Understanding how China will change the world



The emergence of China as a superpower in recent times has rattled the West and its attempt to view China through the lens of its Western experience. However to understand the growth of China – where it has come from and where it is potentially headed towards – one needs a different set of ideas. In his lecture “Understanding How China will change the world” organised by the China Studies Centre, IIT Madras, the economist and writer Martin Jacques elucidated his theories on understanding China.

Drawing largely from his book, ‘When China Rules the World: the End of the Western World and the Birth of a New Global Order’, he argued that one of the ways to understand China is to understand that it is a civilisation state. The Chinese civilisation state is largely influenced by Confucian ideology, much unlike the Western concept of a nation-state. A civilisation state presupposes a sense of unity. He remarked that while Europe started its process of fragmentation 2000 years ago, China had embarked on a process of unification. It follows that a country of 1.3 billion people cannot be run from Beijing alone, and China is more decentralised than what the world is aware of.

The Chinese conception of race is also another significant point of difference from the Western perception. Prof. Jacques argued that over 90% of the Chinese think of themselves as belonging to the Han race, much unlike the racial differences in India, for instance. This shared sense of cultural identity has cemented Chinese unity over a large territory. However with this powerful sense of identity comes a lack of respect for cultural differences, which can be seen in their attitudes towards the Uighurs and the Tibetans.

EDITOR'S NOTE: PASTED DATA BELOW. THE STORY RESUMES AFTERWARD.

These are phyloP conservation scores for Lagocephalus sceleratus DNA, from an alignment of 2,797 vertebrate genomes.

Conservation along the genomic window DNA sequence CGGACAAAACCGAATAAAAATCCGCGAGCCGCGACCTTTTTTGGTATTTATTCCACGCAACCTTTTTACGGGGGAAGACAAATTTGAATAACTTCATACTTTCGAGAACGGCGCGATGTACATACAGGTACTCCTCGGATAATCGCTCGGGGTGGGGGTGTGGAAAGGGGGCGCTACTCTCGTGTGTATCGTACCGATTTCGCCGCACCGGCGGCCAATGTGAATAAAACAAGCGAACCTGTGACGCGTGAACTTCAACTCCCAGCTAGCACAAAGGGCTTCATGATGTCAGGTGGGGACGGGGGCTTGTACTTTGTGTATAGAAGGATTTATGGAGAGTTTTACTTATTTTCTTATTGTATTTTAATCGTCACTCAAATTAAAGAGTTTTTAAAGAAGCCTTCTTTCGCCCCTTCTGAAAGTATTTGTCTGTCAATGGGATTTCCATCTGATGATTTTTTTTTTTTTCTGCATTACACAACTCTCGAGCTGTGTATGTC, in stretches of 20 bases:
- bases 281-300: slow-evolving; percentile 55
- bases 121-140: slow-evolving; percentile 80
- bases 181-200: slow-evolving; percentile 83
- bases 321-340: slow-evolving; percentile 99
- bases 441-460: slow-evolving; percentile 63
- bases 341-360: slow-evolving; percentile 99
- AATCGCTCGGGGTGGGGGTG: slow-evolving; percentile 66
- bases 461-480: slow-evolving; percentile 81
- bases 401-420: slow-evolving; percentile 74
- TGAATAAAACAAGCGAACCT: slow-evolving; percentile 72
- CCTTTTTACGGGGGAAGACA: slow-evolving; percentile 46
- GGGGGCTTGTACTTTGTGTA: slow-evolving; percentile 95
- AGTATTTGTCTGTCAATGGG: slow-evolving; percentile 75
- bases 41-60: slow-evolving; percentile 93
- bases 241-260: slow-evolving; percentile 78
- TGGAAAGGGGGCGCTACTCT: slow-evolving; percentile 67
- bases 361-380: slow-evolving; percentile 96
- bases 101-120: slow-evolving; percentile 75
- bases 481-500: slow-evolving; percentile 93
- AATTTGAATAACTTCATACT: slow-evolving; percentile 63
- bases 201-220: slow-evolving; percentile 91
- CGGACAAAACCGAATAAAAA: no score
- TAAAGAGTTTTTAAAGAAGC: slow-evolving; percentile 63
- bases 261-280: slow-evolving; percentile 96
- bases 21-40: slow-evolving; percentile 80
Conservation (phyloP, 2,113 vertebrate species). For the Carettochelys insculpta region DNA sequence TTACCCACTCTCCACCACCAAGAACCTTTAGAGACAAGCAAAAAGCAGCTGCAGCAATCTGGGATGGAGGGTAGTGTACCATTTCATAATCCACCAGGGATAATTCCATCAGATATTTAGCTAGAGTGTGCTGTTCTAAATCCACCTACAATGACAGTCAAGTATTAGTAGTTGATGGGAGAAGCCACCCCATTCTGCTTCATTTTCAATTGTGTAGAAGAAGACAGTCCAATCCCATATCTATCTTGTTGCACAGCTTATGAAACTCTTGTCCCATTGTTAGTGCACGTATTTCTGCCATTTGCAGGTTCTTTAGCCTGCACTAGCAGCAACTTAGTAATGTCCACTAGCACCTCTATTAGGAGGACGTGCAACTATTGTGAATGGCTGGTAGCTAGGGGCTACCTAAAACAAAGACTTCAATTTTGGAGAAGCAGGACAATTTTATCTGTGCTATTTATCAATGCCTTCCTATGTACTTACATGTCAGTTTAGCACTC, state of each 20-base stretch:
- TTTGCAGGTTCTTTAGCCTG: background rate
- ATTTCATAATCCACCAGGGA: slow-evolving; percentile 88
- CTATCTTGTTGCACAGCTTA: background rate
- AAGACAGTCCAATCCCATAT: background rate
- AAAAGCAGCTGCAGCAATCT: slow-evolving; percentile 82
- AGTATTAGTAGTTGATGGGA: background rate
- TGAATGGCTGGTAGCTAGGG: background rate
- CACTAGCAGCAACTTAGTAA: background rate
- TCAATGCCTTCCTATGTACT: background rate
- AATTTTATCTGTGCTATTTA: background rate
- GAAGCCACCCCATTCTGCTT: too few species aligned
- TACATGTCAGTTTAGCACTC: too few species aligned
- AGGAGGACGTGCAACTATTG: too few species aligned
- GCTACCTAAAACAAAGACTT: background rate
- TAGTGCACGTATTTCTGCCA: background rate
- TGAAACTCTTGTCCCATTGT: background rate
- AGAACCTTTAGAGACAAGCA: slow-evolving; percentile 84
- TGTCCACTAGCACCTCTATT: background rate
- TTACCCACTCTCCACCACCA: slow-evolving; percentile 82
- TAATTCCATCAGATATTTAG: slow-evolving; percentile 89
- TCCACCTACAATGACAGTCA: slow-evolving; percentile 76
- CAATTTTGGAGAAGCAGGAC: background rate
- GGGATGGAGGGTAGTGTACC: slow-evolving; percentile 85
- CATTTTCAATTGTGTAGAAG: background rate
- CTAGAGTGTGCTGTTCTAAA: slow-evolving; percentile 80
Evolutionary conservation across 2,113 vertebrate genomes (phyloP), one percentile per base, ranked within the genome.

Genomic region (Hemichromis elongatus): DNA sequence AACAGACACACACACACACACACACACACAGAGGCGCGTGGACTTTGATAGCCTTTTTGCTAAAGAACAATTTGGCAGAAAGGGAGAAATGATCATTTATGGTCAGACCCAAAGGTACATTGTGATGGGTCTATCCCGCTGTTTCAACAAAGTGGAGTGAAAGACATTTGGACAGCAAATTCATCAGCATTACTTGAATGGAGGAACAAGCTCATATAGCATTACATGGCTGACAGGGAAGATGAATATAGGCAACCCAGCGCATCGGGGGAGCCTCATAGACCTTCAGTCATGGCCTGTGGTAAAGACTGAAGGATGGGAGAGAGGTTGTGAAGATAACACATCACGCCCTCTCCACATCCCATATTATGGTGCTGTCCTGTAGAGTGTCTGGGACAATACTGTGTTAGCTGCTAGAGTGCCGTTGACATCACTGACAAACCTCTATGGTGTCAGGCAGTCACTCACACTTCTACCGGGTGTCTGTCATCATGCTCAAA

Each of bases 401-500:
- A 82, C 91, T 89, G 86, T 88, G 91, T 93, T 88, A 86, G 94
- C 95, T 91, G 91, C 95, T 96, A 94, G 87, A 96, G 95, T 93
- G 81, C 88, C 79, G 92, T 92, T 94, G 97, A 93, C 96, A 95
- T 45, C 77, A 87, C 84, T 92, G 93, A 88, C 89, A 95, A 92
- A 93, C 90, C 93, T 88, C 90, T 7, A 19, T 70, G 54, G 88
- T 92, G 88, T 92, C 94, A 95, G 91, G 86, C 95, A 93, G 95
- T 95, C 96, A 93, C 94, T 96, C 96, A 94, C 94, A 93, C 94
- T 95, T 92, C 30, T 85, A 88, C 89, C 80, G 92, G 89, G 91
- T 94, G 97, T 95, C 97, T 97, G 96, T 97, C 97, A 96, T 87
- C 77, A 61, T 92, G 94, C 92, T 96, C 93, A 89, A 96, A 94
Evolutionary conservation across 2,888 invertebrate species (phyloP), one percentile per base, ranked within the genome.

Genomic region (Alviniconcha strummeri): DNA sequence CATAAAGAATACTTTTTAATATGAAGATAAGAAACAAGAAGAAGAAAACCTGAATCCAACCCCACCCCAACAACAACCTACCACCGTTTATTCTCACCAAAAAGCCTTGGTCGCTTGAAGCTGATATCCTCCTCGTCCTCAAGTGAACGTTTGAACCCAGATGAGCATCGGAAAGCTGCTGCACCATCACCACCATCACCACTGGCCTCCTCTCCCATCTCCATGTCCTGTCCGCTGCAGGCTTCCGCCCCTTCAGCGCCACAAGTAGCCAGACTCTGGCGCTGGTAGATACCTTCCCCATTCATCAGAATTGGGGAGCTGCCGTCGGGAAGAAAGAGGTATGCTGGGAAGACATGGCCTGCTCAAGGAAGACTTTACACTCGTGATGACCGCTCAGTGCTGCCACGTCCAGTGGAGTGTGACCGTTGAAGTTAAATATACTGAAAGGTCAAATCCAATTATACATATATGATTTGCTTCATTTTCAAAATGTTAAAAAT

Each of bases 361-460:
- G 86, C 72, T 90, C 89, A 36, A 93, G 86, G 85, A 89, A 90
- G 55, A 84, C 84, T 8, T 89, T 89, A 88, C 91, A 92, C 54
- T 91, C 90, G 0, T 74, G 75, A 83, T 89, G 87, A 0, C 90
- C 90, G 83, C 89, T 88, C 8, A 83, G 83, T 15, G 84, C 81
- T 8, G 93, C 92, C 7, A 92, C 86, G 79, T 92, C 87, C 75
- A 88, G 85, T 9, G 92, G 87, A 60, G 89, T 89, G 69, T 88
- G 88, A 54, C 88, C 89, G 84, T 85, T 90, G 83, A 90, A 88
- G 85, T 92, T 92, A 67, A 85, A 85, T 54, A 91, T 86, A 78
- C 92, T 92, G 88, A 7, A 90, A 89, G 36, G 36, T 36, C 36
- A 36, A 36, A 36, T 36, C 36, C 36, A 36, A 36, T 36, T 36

It is often assumed that the legitimacy and the authority of the state is a function of democracy. However, Prof. Jacques argued that the Chinese state, despite not being democratic in nature enjoys greater legitimacy and authority in the eyes of the Chinese than any Western state. The state in China is seen as a guardian of Chinese civilisation, and thereby, life. This is unlike the Western experience where the state is viewed with suspicion. For the Chinese, the state is equivalent to the head of the family, an embodiment of what they are, and not an alien to the community.

Prof. Jacques remarked that his book was published soon after the Lehman brothers crashed in 2008. At that time, the rapid growth of China was viewed with skepticism, and was thought to be unsustainable in nature. However, China was well on its path of growth. In 2009-10, the China Development Bank and the China Export-Import Bank loaned an amount of more than $ 110 billion to other developing countries, while the equivalent institutions of the World Bank made loans of commitments of only $ 100.3 billion. Further, the exports to China and Hongkong from other Asian countries have been increasing, with Singapore, Taiwan, Japan and South Korea as the largest players in the Chinese market.

He concluded his talk by affirming that this is the era of developing economies, and the hegemonic rise of China would only transform countries like India, Brazil and Indonesia. China as a global power, he stated, would not resemble that of Britain or the United States, since historically, China has always proved to be a continental power. It would be an exaggeration to say that China will rule the world in the future, but its increasing importance in the global economic structure cannot be denied. Whether it will be a dominant power, or a dominating power, however remains to be seen.

The link to his TED talk:

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